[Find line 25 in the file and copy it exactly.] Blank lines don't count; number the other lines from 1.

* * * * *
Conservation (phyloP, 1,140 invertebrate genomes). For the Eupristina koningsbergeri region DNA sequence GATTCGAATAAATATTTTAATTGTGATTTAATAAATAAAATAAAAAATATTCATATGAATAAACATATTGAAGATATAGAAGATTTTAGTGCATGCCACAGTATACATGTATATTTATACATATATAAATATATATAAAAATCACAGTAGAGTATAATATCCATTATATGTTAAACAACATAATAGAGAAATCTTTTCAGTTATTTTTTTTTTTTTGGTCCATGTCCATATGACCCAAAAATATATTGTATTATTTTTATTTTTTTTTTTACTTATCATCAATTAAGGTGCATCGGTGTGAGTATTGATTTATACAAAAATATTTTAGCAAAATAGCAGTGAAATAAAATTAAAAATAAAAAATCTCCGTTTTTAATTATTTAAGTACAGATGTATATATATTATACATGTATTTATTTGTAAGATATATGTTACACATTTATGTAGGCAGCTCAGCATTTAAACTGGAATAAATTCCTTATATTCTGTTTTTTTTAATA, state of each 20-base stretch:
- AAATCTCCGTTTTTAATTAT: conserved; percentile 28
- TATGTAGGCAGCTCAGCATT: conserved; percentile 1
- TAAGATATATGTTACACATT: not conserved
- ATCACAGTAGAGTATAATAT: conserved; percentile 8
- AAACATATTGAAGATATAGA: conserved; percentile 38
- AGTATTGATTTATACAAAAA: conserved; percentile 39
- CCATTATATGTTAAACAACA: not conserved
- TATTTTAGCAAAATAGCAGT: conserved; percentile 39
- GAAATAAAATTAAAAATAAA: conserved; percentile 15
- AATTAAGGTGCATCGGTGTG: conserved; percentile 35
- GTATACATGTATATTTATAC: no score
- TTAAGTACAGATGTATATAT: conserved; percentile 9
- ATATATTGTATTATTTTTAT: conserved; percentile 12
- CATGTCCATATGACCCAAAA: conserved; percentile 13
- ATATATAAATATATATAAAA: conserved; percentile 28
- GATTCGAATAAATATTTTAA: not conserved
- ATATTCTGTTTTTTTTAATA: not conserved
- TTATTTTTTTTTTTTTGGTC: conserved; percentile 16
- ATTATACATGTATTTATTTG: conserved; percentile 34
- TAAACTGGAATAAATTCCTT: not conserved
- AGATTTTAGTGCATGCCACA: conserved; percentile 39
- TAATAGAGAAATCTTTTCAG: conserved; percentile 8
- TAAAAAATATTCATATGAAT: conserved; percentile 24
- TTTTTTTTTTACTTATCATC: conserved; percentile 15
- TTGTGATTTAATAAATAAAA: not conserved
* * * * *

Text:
- TTTTTTTTTTACTTATCATC: conserved; percentile 15